Look, before I beginÂ the tale of Jennie Jerome, mother of Winston Churchill, I am going to tell you a personal story that you are not allowed to interrupt. I come from a family of fairly rabid anglophiles. We are not actually British, we are Canadian, but Mom worked in London, and somehow this has lead to many moments where we ask God to save the Queen. More than I think would typically be experienced by a Canadian family living in the United States.
My favorite childhood storyÂ was called “Clarence” (no, apparently it was called Sold For A Farthing) and it was about a little brown sparrow that survived the London Blitz during World War II and he was very brave and then one day he just curled up in his owner’s hand and died. I also read books normal kids enjoy, like Arthurian mythology. These tales of mighty knights end by saying that King Arthur is in Avalon, resting, and waiting to return when Britain needs him most.
Incidentally, I am tearing up just remembering these stories from my childhood.
Since I had the capacity to put two and two together as a kid, I asked why King Arthur didn’t return during World War II.Â The fact that he had not suggested that absolutely terrible, apocalyptic conditions were in store for Britain, and all the sparrows in the land, probably in the near future. I was looking forward to Arthur’s return, hopefully on a cool horse, but was also very worried about an imminent apocalypse.
And my mother turned to me with tears in her eyes – as though World War II had happened yesterday and we had been there, crouching in a grocery with Margaret Thatcher – and told me that King Arthur had returned in the form of Winston Churchill.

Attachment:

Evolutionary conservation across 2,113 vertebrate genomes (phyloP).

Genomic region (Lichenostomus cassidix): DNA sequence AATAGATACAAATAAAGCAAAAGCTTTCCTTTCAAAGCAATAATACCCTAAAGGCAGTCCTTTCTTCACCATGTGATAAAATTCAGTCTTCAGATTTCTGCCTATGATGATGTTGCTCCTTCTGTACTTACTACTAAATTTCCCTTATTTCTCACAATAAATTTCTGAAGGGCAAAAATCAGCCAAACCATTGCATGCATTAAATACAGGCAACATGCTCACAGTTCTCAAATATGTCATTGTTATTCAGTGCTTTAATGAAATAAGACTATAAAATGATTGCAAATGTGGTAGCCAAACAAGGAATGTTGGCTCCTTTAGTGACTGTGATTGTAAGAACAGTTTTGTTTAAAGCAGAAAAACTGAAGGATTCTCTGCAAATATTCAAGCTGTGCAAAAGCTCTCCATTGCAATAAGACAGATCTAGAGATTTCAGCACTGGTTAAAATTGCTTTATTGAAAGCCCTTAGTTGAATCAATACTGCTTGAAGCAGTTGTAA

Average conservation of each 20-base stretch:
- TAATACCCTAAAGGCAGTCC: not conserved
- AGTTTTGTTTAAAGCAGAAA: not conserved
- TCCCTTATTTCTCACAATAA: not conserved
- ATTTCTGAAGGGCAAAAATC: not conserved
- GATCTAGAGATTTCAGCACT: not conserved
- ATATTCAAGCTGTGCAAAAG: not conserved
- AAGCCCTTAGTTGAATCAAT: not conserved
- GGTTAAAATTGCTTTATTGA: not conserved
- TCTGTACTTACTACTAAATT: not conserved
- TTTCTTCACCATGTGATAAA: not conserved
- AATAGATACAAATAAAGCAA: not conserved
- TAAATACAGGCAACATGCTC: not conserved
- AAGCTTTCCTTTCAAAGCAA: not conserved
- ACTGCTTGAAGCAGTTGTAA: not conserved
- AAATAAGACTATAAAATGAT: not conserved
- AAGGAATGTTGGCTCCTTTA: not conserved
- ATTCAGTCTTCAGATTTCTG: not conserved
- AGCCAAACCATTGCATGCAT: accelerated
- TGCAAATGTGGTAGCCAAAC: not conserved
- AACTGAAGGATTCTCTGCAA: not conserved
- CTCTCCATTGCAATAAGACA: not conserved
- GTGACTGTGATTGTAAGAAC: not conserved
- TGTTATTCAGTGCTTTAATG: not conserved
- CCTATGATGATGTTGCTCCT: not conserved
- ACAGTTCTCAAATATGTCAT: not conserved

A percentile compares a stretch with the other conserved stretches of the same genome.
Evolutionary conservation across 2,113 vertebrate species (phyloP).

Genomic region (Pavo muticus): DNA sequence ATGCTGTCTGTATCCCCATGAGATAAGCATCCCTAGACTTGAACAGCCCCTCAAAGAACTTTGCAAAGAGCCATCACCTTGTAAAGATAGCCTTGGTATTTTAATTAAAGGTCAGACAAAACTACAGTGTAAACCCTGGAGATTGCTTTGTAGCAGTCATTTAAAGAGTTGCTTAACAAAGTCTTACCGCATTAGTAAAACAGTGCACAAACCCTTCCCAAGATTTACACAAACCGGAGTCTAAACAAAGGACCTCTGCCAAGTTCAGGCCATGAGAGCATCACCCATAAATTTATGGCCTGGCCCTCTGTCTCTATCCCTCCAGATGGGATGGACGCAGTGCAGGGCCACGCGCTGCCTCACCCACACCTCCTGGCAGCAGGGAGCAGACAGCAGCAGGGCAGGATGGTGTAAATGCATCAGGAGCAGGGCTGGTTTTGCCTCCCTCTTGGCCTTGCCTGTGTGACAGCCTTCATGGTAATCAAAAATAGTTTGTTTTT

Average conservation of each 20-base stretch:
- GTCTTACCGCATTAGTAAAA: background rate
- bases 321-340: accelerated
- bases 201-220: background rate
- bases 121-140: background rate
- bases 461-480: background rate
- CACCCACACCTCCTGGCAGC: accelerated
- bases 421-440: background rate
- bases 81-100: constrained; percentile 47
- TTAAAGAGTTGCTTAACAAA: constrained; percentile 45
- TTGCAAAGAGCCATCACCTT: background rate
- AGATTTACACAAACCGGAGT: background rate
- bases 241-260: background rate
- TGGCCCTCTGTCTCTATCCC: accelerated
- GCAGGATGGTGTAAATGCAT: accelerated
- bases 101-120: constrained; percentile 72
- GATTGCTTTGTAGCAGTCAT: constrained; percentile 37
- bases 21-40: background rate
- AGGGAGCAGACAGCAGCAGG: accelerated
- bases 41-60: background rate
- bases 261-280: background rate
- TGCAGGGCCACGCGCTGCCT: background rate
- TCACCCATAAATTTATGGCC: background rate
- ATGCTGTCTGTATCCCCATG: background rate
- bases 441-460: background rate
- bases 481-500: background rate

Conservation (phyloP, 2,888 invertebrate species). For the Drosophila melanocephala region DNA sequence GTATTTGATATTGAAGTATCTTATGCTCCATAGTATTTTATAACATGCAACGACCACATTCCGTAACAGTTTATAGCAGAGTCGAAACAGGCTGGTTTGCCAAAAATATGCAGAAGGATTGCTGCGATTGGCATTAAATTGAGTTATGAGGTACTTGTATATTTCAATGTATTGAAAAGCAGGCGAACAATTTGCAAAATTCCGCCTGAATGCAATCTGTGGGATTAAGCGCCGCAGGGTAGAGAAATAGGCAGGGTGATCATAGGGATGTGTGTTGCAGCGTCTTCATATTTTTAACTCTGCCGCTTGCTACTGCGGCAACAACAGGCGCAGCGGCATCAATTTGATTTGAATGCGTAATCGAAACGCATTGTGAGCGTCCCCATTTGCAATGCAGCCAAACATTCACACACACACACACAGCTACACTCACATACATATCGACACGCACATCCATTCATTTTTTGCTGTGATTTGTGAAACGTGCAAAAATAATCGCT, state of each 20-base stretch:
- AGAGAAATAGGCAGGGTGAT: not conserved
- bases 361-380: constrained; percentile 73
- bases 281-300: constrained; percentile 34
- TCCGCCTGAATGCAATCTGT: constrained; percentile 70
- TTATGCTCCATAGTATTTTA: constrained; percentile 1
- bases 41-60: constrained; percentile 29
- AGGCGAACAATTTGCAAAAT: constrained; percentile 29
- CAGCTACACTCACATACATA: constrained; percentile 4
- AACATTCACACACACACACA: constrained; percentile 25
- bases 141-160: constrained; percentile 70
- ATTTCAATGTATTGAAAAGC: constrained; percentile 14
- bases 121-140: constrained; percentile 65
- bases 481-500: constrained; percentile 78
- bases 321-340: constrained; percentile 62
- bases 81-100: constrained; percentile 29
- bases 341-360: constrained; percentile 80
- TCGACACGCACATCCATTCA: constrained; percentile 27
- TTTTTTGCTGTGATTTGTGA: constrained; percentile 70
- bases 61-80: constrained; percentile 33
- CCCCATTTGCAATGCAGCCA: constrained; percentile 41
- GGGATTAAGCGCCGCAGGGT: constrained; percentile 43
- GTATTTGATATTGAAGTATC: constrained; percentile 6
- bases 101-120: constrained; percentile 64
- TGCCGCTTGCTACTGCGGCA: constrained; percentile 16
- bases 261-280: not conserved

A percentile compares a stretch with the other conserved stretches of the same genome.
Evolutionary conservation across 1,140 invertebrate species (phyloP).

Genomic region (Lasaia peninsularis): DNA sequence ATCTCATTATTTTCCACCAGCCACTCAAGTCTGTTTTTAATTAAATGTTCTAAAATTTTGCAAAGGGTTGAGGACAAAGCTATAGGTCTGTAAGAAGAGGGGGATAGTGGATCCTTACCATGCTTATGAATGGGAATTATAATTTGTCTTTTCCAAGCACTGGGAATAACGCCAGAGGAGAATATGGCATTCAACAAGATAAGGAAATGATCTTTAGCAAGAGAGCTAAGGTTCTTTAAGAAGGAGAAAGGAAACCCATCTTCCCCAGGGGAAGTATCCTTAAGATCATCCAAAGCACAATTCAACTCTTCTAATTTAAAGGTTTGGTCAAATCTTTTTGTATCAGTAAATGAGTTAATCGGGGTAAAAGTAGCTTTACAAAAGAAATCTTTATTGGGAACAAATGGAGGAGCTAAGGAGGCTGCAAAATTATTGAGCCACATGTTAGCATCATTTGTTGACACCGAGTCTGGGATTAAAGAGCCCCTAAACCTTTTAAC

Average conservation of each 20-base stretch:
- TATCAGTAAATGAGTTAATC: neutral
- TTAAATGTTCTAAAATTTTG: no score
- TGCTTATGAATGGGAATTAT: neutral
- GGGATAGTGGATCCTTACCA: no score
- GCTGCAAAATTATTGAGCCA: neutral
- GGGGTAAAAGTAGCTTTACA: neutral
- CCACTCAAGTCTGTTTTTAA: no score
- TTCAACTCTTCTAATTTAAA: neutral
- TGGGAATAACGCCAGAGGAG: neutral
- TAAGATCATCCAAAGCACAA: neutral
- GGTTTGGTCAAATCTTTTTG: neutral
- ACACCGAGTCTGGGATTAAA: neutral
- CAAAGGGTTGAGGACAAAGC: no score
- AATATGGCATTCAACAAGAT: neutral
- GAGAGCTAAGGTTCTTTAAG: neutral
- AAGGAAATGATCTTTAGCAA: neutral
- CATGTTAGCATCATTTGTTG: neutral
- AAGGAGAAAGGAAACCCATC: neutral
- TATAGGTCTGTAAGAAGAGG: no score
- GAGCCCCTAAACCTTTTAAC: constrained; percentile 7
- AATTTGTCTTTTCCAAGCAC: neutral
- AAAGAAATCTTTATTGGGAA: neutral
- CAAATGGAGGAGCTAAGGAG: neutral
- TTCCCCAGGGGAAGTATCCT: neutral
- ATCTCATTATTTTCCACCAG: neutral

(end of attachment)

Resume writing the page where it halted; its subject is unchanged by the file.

And I was pretty bummed because I really expected him to look more like a Disney prince.
You know, a lot of Winston Churchill’s attributes areÂ not exactly in keeping with Arthurian mythology.
He was . . . God, Winston Churchill was just so cool. You see that as an adult. He was hard drinking, and chain smoking, and did not take no for an answer. Take this, one of his greatest speeches:
What General Weygand called the Battle of France is over. I expect that the Battle of Britain is about to begin. Upon this battle depends the survival of Christian civilisation. Upon it depends our own British life, and the long continuity of our institutions and our Empire. The whole fury and might of the enemy must very soon be turned on us. Hitler knows that he will have to break us in this island or lose the war. If we can stand up to him, all Europe may be free and the life of the world may move forward into broad, sunlit uplands. But if we fail, then the whole world, including the United States, including all that we have known and cared for, will sink into the abyss of a new Dark Age made more sinister, and perhaps more protracted, by the lights of perverted science. Let us therefore brace ourselves to our duties, and so bear ourselves that if the British Empire and its Commonwealth last for a thousand years, men will still say, ‘This was their Finest Hour.’
There’s also thisÂ lighter story about him, from H.A. Grunwald’sÂ Churchill: A Life Triumphant, which says:
Toward the end of World War II, before the July 1945 election that he would lose, The Times (London) prepared an editorial suggesting that Churchill campaign as a non-partisan world leader and retire gracefully soon afterward. The editor kindly informed Churchill that he was going to make these two points.
“Mr. Editor,” Churchill replied to the first point, “I fight for my corner.”
And, to the second: “Mr. Editor, I leave when the pub closes.”
Where did all of that chutzpah come from? I would like to say from his mom, Jennie, who was born in Brooklyn.